20 Fingers is poised to aggravate viewers not only because of its difficult visuals but also because of its challenge to some of the quiet conventions and self-deceptions that relationships can be built on. Akbari seems almost obsessed with revealing the characters to themselves as well as to us and in pushing them to a point where they must break down and face their own truths. In this regard, her work brings to mind John Cassavetes’ films. Asked if she was familiar with his work, she said she has no idea who he is.
In each conversation, we watch the relationship head into uncharted waters. There is an innate reticence. It’s easier to just stay on the surface. But there is also a sense of danger that grows with each line of dialogue. Swirling somewhere inside the maelstrom of conflicting motivations and desires revealed by the dialogue, the question that hangs, as if it had been asked and the film were the answer to it, is “What is love?” The director seems determined to dismantle some of the comfortable notions that allow the term to be used as a safe cover. At the same time, the word’s definition seems to expand. When Akbari sees her characters playing games, she calls them on it, again and again, until she reaches truth, no matter what the consequence. No wonder the reactions are so strong.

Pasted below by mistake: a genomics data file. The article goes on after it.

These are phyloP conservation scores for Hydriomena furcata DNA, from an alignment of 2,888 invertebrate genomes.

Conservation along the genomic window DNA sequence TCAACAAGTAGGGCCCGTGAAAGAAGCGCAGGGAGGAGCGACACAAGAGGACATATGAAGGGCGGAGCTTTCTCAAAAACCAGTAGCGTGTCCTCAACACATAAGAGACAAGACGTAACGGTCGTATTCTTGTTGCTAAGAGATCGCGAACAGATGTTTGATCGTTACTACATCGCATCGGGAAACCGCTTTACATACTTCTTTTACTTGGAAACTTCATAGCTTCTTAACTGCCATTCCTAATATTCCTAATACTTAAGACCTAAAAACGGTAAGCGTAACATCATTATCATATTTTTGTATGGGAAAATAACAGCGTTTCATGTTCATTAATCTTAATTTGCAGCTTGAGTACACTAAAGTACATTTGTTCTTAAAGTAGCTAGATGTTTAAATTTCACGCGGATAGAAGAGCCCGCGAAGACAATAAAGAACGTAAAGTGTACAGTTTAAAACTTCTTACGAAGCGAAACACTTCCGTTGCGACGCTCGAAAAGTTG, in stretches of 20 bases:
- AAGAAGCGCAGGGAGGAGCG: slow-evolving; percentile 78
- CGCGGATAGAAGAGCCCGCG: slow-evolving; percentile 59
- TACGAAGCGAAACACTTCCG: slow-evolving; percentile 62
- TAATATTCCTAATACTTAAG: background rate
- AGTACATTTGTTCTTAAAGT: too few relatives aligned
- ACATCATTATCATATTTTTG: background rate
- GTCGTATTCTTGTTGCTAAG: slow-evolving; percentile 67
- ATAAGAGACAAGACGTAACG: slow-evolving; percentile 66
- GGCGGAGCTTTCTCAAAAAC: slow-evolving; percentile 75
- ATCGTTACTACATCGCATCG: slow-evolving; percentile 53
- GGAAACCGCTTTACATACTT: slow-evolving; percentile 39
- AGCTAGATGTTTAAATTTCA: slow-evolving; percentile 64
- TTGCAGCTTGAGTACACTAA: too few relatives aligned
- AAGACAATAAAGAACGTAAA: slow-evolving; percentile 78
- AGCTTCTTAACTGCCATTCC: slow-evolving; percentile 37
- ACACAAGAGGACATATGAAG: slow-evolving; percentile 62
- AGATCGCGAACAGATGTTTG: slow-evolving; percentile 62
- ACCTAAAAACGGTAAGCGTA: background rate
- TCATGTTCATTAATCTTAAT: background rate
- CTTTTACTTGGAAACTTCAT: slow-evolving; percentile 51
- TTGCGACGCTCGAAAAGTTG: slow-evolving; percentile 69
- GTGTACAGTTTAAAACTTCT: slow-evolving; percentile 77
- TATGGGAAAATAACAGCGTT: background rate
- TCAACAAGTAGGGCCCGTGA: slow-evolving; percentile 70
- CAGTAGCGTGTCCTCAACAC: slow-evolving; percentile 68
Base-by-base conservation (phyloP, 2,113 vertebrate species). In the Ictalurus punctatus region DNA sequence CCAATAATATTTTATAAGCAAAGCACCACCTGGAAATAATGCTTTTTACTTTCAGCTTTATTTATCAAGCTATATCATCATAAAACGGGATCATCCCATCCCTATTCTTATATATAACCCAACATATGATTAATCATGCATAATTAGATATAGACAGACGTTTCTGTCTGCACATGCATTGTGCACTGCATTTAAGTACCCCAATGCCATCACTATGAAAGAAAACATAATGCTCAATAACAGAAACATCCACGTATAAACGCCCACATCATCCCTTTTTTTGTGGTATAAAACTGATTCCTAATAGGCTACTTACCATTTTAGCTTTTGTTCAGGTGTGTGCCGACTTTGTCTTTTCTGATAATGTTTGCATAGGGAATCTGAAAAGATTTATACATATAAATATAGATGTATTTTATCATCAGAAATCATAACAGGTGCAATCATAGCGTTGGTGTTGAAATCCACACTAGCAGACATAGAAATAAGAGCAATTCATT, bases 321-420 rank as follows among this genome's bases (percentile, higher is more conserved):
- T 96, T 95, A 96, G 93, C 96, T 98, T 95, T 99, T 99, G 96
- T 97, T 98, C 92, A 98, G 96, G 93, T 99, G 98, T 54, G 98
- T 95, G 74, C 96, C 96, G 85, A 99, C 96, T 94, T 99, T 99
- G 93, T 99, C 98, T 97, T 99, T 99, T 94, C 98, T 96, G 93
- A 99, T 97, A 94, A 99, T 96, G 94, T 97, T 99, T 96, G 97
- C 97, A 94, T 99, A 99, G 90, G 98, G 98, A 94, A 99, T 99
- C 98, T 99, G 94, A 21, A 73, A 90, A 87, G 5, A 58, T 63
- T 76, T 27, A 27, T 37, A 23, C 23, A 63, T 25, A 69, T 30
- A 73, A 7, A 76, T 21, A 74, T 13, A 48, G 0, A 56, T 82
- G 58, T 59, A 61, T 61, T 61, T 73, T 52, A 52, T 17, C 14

The original plan to use seven different couples in each of the film’s segments was scrapped after she shot the first vignette with Bijan Daneshmand. Akbari chose to stick with him throughout, playing the female parts herself. There is a great chemistry between the pair, and the ease with which they summon intimacy before a camera recalls the acting of long-standing ensemble casts who have soldered a relationship together over years. Daneshmand’s performance is strong and credible in each segment, but it is Akbari who propels the film forward in every episode — she is the woman who will not be shushed, who will not let up, and who pushes the envelope until something breaks.
While she readily acknowledges the influence of Abbas Kiarostami‘s cinema — she plays the lead in his film Ten — she seems utterly undaunted by it. 20 Fingers is distinguished by an unusual and unmitigated sincerity that is distinctly her own and that represents a bold new voice.
It is a shame that the film’s English subtitles are so poor — especially given the weight the dialogue must carry in the film. The Persian language, idiomatic and playful, runs along almost breezily, and tensions build. The subtitles here are at best functional and often archaic. Those who stuck with the screening felt rewarded in spite of this shortcoming.
Here is a transcript and translation of segments of my conversation with Akbari at the AFI Fest 2004. The conversation was conducted in Farsi.
Dorna Khazeni: How long have you been working in film and what were you doing before that?
Mania Akbari: I’ve only been involved with cinema for three or four years. I was a painter before. I began with painting. But I discovered art much earlier on. I was ten or eleven. My earliest influences were Sohrab Sepehri and Forough Farrokhzad. I began with literature, and literature always stays with you. I showed my paintings in Iran and outside. My first serious work in the cinema was Ten with Abbas Kiarostami.